Marketing is one of the most important functions of a business. Without marketing a business or organisation simply cannot expand. Marketing is the process of deciding what your customer wants and then supplying it to them. Marketing involves a creating a product that your customer wants, deciding the best price for that product and then promoting the product so that the customer has access to it.

Marketing as a function will have key operations that take place within it’s sectors to ensure it is efficient. These operations are the reason behind the functions success. If the marketing function is running successfully and efficiently, then the Organization should be growing and earning more profit. Some operations that I am going to be talking about are analytical tools that are used to assess how efficient the marketing campaigns are that are in process and how they can be improved. The first operation I am going to be discussing is the process of measuring the effectiveness of your website. The roots of all marketing in many businesses start with a website. The website provides a platform to employ the four P’s (product, price, promotion and place), you can display, decide a price, sell and promote your products all through your online platform. Analytics that are provided via this are as close to gold as you can get. By analysing who is visiting your website, you can build an educated idea on the demographic of your consumers. This is one of the first steps towards knowing what your customer wants. When you have decided that you know what your customer wants, then you can manipulate your product to fit their needs. You can also get an idea based on their demographic profile, of what they may be willing to pay for such a product. The next advantage to measuring the effectiveness of your website is identifying the areas that need improving on, as well as knowing the most efficient way to advertise it. As shown in the image below, this is a traffic sources overview. It gives numerical values, showing where traffic is coming from, how it got there and why. For example, shown below we can see that over 59% of this websites traffic is coming from search engines. From this information an organisation can see that the majority of its consumers find what they want through search engines. Therefore, could decide to begin a google AdWords campaign to increase the number of people that are shown that website as a result of a search.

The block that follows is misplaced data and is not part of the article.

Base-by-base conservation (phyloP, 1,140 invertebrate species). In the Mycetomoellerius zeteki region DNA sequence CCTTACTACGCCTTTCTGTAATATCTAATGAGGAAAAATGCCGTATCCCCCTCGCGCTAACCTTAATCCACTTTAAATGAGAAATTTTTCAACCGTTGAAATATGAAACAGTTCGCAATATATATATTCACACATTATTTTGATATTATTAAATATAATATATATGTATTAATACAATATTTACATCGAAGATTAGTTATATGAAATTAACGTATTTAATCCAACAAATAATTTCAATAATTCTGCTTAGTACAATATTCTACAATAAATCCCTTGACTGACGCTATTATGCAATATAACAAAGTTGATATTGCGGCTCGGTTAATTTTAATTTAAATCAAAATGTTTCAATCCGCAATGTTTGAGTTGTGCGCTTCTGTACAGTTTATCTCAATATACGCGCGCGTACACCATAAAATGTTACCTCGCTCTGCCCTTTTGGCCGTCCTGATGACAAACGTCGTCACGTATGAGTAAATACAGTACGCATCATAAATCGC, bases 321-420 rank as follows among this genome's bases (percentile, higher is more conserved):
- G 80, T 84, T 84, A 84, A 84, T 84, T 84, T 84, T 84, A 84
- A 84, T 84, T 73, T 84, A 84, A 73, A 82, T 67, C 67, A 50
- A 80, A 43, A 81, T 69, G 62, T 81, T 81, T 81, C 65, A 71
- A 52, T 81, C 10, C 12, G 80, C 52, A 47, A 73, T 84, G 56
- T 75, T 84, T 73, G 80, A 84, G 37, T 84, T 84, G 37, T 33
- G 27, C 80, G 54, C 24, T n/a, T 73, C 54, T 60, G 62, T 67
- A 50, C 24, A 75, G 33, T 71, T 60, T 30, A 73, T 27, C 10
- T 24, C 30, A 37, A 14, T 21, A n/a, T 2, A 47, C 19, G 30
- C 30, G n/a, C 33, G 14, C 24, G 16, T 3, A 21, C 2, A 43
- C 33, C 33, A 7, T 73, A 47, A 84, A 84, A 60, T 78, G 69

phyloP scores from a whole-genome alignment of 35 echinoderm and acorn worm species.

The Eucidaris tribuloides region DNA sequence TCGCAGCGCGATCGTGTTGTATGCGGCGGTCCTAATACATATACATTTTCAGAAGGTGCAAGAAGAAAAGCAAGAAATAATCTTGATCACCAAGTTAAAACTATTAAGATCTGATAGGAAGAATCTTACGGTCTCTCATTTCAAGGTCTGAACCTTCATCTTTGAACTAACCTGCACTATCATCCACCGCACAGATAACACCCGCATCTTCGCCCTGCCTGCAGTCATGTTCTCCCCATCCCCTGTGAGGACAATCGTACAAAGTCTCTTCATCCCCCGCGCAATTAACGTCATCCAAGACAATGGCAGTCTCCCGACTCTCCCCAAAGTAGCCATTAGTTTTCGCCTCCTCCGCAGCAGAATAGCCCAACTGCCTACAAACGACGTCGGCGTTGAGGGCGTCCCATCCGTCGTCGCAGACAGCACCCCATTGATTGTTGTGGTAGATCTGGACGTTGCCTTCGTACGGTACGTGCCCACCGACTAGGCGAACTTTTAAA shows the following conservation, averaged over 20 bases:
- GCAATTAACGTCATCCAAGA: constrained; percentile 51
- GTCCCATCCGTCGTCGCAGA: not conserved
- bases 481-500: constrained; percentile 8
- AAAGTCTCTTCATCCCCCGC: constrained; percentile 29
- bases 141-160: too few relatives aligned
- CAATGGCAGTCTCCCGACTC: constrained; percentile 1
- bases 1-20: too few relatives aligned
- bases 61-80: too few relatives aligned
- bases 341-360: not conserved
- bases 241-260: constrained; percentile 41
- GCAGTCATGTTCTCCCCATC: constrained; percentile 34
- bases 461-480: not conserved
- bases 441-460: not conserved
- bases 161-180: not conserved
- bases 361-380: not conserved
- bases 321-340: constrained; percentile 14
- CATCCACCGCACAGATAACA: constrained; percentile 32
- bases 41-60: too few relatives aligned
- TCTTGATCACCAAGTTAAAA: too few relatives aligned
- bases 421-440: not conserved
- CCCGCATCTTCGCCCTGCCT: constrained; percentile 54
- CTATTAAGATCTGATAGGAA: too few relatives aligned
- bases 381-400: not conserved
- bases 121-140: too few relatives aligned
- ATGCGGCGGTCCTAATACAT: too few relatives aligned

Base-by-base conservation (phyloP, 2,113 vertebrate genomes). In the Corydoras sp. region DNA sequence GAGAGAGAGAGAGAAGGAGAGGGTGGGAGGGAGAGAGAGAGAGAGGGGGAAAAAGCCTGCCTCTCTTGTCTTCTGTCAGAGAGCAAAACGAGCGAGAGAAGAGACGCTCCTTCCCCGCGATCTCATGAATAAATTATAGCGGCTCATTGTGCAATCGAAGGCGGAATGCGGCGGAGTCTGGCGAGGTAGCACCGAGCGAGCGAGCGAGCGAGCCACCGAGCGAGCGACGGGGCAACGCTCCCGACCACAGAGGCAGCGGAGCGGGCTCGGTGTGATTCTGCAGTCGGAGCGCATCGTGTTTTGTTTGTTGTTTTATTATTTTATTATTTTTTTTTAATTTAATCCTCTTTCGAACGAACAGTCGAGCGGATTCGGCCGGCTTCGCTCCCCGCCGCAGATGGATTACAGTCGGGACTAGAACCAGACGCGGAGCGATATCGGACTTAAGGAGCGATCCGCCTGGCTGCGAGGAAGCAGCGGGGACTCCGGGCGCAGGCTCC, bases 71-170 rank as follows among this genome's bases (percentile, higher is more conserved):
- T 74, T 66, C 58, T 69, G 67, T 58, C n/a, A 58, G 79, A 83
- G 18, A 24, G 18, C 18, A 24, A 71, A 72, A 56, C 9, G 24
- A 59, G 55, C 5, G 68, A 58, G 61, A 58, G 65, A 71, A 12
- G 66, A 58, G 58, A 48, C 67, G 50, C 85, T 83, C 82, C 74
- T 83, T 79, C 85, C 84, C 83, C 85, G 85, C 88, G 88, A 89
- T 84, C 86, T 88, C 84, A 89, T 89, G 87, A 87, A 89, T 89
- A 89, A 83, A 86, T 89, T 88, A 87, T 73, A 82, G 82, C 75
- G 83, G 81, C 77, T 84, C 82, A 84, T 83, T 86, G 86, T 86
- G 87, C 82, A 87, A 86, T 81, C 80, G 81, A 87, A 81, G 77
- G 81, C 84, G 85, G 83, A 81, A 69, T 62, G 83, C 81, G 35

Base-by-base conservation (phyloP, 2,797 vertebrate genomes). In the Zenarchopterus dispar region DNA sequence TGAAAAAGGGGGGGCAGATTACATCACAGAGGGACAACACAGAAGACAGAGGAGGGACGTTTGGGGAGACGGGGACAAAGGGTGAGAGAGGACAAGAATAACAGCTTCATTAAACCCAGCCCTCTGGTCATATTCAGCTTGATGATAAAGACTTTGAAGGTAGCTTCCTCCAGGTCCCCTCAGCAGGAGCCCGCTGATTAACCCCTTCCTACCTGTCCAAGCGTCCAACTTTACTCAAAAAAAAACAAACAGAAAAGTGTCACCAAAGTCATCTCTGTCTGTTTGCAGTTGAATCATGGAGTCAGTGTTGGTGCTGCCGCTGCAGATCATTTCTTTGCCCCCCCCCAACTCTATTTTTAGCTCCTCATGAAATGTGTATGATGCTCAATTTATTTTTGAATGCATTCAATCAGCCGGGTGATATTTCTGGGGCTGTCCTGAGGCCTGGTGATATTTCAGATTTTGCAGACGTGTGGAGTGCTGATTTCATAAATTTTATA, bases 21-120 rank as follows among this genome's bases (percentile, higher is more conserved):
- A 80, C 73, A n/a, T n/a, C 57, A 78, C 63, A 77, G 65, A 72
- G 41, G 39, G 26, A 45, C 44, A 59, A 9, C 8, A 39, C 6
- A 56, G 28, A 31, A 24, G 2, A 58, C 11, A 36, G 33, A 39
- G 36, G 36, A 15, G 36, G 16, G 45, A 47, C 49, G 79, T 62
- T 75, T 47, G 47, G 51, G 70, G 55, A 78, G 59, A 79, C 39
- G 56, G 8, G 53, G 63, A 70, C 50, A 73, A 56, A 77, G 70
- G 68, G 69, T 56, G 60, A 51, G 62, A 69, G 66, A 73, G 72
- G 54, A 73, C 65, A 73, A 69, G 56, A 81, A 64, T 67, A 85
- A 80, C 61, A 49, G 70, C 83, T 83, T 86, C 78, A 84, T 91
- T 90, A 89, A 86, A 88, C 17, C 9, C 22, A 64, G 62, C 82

Google Image Link

These types of campaign bring the result to the consumer more often than the consumer trying to find it manually, in many cases the customer may not have necessarily have directly searched for this. This is known as driving the customer rather than customer driven.

I would suggest that being able to measure the effectiveness of your website is one of the most important analytics tools within marketing. Especially with the rising popularity of online shopping and reading. In theory knowing your how your demographic act online will give you in depth incites to their desires. Theories like this provide direction and structure for businesses, helping them “make sense of the facts”. This the reason I think that Gartner, a popular online marketing firm, found that organisations can spend up to 10% of their entire online advertising budget on just analytics.